Thoughts on adolescence, growing up, and bridging into adulthood.
My name is Asha, and I’m 17. Actually, I’ll be 18 in a few weeks, but I don’t feel like an adult yet at all. Part of me still feels like an innocent 7-year-old, part of me already an independent college student, and part of me a really hip grandma. In the months leading up to my birthday, though, I’ve been thinking a lot more about age and growing up and what it means to be a teenager these days.
There are a lot of stereotypes about teenagers. We’re lazy, we’re irresponsible, we’re selfish, and all we do is sit around and take selfies all day. But most of all, we’re constantly raging against authority because we hate being told what to do. There’s some truth in that. The number of rules and restrictions placed on teenagers—by family, friends, and teachers—is a lot. My parents don’t let me create a profile on most forms of social media. My school won’t let me wear shirts that show my shoulders. I’m too young to do half the things I want to do and too old to do the other half. Too young to watch R-rated movies, too old to have birthday parties; too young to vote, too old to take naps; the list goes on.
At the same time, teenagers are subject to all sorts of expectations. We feel enormous pressure to succeed—to get straight As, take hard classes, do every extracurricular activity, get into Ivy Leagues—and that’s just school, not to mention social pressure. Our lives are not easy, as much as you may think they are. But don’t take it from me; according to the American Psychological Association, teenagers are the most stressed-out age group in the United States, more so than adults. Because of it, our mental health is taking a downward spiral. As a student in the rigorous International Baccalaureate program at my school, I regularly get less than six hours of sleep a night. Between my five Advanced Placement classes, debate, theater, dance, ukulele lessons, French club, volunteering, and, of course, the UU church, I don’t have a lot of free time. I barely found the time to write this essay. I’m far from alone in this experience.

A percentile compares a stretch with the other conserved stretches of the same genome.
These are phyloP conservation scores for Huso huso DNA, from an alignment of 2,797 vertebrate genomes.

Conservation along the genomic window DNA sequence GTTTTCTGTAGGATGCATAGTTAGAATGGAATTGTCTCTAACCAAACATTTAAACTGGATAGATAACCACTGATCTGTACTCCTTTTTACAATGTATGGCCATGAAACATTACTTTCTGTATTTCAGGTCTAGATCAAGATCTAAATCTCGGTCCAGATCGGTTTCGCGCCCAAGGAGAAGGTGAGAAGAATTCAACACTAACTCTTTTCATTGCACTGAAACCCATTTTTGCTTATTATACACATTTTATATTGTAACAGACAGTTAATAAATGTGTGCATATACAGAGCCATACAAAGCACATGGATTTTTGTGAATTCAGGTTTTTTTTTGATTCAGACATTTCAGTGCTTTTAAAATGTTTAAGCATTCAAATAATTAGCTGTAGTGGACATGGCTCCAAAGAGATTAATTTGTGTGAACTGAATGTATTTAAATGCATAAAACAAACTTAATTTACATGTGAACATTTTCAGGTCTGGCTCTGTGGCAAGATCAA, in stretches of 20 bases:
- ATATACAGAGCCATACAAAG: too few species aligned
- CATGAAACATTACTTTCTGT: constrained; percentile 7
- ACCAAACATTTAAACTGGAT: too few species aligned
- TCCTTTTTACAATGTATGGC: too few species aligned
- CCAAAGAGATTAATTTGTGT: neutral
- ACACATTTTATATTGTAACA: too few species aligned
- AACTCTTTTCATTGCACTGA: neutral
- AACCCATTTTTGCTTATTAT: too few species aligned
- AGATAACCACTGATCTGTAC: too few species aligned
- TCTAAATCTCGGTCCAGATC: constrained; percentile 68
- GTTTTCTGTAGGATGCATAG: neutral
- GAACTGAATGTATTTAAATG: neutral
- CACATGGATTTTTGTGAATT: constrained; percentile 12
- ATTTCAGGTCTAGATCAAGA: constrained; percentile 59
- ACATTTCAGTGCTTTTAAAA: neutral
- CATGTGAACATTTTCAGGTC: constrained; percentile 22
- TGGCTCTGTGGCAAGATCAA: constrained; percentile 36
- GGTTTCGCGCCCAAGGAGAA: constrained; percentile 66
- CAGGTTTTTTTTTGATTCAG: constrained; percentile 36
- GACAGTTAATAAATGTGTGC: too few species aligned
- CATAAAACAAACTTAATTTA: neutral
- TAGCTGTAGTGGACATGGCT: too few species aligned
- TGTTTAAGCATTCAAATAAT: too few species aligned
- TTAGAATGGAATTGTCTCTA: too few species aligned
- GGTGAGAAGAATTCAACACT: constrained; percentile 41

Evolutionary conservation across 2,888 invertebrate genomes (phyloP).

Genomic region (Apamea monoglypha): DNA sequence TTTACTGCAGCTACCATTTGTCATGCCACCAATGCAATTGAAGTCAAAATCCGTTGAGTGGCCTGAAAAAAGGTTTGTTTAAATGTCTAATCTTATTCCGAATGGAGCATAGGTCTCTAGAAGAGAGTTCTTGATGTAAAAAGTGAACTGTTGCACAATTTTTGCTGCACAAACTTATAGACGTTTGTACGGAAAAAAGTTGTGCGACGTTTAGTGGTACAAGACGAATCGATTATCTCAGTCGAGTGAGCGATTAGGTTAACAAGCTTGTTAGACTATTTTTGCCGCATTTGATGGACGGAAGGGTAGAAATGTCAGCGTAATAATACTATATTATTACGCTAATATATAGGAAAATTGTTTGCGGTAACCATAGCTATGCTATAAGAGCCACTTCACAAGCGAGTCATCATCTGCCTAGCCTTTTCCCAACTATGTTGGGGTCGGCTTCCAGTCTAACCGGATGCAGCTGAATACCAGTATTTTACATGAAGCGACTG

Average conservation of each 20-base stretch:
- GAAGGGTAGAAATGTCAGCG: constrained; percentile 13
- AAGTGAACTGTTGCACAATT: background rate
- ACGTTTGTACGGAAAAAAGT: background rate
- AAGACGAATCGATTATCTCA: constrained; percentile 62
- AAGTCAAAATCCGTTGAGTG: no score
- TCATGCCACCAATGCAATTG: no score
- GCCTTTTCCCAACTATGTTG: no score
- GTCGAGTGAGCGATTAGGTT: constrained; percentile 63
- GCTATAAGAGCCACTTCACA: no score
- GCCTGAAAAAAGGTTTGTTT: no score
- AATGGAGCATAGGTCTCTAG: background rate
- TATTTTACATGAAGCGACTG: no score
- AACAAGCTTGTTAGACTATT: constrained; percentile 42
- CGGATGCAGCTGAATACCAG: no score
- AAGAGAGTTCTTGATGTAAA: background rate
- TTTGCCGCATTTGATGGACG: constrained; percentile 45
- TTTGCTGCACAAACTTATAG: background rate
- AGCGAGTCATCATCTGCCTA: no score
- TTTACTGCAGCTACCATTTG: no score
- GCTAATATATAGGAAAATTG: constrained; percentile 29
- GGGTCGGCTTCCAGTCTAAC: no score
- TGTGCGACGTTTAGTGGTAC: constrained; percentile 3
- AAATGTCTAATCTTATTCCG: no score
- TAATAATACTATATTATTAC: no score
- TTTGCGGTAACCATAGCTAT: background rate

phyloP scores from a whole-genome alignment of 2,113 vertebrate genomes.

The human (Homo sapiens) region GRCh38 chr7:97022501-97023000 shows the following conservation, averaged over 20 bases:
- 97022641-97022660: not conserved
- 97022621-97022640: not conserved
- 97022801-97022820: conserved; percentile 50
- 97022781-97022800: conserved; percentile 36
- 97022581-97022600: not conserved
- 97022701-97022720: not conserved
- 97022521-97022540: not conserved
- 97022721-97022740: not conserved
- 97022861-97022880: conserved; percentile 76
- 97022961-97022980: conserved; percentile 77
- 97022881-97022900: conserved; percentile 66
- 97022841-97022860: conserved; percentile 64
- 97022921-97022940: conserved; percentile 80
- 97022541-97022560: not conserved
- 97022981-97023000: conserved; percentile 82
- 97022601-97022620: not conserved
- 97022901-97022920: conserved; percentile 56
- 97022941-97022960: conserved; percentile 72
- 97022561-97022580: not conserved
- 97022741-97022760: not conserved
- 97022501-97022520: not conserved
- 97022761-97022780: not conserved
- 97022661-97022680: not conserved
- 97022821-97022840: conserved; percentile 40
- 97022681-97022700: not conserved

So, restrictions and expectations. Essentially, being 17 means living a life full of contradictions. You have to get into Stanford, but you can’t stay out past 9 p.m. on a school night. You’re expected to have your whole life perfectly planned out, but you’re still seen as incapable of being independent or taking care of yourself.
The biggest misconception about teenagers, though, is that we don’t care. We do care; we care a lot. I cannot tell you how badly I wanted to vote in the 2016 election, but the second I’m old enough, look out for me at the polls! The stress we experience comes from external pressure, but also from internal motivation to make the world better. One of my friends is starting her own nonprofit to help hospitalized kids, called Art with Heart. Another was a key organizer and speaker at the Utah People’s Climate March in 2017. Another travels to Kenya every summer to help teach kids and rebuild schools. Young people are so often underestimated and not taken seriously when they have an idea.
People say that in recent years they’ve lost faith in the next generation, but if anything, my faith has grown exponentially. My generation will be the one that travels to Mars in 2030. We’ll be the ones that find a cure for cancer and stop climate change. I haven’t gotten to Mars, or cured cancer, or stopped climate change, but the point is, I could.
But what do I know? After all, I’m just 17.
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Asha Pruitt is a high school senior in Salt Lake City, Utah. A writer, actor, debater, and current UU Luminary Leader, she is passionate about everything from human rights and politics to indie films and green tea. She finally got to vote last November.